It was DiMaggio until Joe, at Vince’s recommendation, joined the team and became a sensation, being followed later by the youngest brother, Dominic, who was also outstanding. All three later played in the big leagues, and some writers like to say that Joe was the best hitter, Dom the best fielder, Vince the best singer, and Casey Stengel once said: “Vince is the only player I ever saw who could strike out three times in one game and not be embarrassed. He’d walk into the clubhouse whistling. Everybody would be feeling sorry for him, but Vince always thought he was doing good.”

After he retired from baseball Vince became a bartender, then a milkman, now a carpenter. He lives 40 miles north of San Francisco in a house he partly built, has been happily married for 34 years, has four grandchildren, has in the closet one of Joe’s tailor-made suits that he has never had altered to fit, and when People ask him if he envies Joe he always says, “No, maybe Joe would like to have what I have.” The brother Vincent most admired was Michael, “a big earthy man, a dreamer, a fisherman who wanted things but didn’t want to take from Joe, or to work in the restaurant. He wanted a bigger boat, but wanted to earn it on his own. He never got it.” In 1953, at the age of 44, Michael fell from his boat and drowned.

Since Zio Pepe’s death at 77 in 1949, Tom at 62, the oldest brother – two of his four sisters are older – has become nominal head of the family and manages the restaurant that was opened in 1937 as Joe DiMaggio’s Grotto. Later Joe sold out his share, and now Tom is the co-owner with Dominic. Of all the brothers, Dominic, who was known as the “Little Professor” when he played with the Boston Red Sox, is the most successful in business. He lives in a fashionable Boston suburb with his wife and three children and is president of a firm that manufactures fiber cushion materials and grossed more than $3.5 million last year.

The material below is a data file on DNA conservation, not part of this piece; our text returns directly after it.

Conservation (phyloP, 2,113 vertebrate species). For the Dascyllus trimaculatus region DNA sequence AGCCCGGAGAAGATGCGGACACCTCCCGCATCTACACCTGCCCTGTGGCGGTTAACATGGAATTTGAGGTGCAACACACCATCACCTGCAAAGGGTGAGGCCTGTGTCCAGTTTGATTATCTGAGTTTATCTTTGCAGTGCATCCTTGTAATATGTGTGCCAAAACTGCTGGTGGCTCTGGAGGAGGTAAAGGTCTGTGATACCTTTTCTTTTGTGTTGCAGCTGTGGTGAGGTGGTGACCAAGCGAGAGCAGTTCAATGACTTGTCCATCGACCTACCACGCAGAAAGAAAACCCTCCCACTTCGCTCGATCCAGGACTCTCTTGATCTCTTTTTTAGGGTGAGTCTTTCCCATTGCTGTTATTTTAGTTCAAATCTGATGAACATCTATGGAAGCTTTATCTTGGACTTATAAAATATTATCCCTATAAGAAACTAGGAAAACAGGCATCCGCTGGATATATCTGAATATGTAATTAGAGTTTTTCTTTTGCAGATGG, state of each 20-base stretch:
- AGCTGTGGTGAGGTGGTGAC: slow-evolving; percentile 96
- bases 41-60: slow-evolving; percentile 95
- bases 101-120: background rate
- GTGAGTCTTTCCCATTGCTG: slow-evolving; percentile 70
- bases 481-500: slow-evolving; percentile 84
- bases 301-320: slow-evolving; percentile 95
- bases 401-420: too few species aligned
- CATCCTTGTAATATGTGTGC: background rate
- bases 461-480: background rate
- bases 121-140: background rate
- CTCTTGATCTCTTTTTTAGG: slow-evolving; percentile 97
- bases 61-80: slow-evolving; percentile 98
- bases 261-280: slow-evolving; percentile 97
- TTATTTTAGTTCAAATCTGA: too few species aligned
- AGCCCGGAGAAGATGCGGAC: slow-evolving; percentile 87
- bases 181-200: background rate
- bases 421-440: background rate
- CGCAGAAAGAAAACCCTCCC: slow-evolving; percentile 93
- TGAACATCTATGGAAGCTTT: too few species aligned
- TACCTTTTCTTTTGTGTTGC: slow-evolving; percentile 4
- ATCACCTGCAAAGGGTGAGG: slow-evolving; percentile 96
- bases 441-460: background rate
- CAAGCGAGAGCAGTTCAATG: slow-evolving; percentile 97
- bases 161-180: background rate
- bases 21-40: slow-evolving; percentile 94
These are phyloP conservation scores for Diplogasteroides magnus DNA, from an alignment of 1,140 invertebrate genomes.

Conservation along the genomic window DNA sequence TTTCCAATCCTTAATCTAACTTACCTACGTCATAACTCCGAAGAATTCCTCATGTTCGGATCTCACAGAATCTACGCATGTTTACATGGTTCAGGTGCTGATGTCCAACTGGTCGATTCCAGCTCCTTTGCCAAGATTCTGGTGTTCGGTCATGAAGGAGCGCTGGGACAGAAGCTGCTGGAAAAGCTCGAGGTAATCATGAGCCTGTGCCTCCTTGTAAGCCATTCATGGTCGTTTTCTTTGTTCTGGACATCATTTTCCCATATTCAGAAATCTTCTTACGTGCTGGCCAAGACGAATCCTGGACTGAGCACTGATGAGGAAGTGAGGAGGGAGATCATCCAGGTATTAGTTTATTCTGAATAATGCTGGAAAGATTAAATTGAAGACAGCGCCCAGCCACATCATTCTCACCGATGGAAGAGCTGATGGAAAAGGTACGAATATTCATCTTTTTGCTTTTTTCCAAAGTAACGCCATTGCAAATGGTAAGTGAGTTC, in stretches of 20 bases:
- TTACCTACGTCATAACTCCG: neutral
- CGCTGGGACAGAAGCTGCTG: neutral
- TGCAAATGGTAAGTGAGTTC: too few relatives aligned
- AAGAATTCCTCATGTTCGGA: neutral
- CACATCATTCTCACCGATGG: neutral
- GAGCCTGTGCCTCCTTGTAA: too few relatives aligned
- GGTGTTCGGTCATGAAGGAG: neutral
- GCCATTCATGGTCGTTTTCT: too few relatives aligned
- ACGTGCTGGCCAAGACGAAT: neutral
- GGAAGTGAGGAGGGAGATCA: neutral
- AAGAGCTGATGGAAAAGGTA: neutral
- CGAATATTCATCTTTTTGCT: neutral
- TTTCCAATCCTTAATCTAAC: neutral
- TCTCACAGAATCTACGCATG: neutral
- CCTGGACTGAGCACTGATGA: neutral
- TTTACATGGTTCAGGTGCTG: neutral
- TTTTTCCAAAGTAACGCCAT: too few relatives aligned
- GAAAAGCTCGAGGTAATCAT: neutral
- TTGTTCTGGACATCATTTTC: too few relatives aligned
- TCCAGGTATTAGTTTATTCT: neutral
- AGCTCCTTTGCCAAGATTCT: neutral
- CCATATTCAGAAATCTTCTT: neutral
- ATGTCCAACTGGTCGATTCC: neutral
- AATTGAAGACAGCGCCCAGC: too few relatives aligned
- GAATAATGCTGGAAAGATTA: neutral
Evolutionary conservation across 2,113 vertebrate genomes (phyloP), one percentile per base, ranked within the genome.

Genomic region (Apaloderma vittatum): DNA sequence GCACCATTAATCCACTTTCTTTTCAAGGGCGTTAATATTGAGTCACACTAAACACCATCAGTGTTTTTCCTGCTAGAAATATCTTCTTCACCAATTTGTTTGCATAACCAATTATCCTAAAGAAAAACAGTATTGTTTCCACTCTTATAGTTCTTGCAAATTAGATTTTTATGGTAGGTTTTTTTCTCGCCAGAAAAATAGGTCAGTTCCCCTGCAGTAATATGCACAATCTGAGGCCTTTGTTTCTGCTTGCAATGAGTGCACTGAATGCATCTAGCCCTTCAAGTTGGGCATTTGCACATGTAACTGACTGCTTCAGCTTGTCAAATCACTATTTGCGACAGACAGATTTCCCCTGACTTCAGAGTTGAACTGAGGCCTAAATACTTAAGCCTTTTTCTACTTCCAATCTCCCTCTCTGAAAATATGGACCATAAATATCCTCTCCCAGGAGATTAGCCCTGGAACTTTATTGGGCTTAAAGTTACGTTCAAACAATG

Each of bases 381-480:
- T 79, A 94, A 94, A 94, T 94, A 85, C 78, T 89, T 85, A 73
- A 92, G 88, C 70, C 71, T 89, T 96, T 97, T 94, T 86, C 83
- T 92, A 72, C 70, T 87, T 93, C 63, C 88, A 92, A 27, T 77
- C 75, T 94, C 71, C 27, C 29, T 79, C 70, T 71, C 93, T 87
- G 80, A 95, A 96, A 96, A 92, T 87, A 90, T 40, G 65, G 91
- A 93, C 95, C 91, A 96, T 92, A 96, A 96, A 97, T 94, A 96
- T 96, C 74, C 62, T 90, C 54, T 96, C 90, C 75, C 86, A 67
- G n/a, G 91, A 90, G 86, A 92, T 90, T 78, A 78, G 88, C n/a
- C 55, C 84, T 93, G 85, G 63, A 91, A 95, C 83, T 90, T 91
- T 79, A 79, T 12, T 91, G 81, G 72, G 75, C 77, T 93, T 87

Joe DiMaggio lives with his widowed sister, Marie, in a tan stone house on a quiet residential street not far from Fisherman’s Wharf. He bought the house almost 30 years ago for his parents, and after their deaths he lived there with Marilyn Monroe. Now it is cared for by Marie, a slim and handsome dark-eyed woman who has an apartment on the second floor, Joe on the third. There are some baseball trophies and plaques in the small room off DiMaggio’s bedroom, and on his dresser are photographs of Marilyn Monroe, and in the living room downstairs is a small painting of her that DiMaggio likes very much; it reveals only her face and shoulders and she is wearing a wide-brimmed sun hat, and there is a soft, sweet smile on her lips, an innocent curiosity about her that is the way he saw her and the way he wanted her to be seen by others – a simple girl, “a warm, big-hearted girl,” he once described her, “that everybody took advantage of.”

The publicity photographs emphasizing her sex appeal often offend him, and a memorable moment for Billy Wilder, who directed her in The Seven-Year Itch, occurred when he spotted DiMaggio in a large crowd of people gathered on Lexington Avenue in New York to watch a scene in which Marilyn, standing over a subway grating to cool herself, had her skirts blown high by a sudden wind blow. “What the hell is going on here?” DiMaggio was overheard to have said in the crowd, and Wilder recalled, “I shall never forget the look of death on Joe’s face.”

He was then 39, she was 27. They had been married in January of that year, 1954, despite disharmony in temperament and time; he was tired of publicity, she was thriving on it; he was intolerant of tardiness, she was always late. During their honeymoon in Tokyo an American general had introduced himself and asked if, as a patriotic gesture, she would visit the troops in Korea. She looked at Joe. “It’s your honeymoon,” he said, shrugging, “go ahead if you want to.”

She appeared on 10 occasions before 100,000 servicemen, and when she returned, she said, “It was so wonderful, Joe. You never heard such cheering.”

“Yes, I have,” he said.

Friday. Friday. Friday.  Pour yourself a cold beer.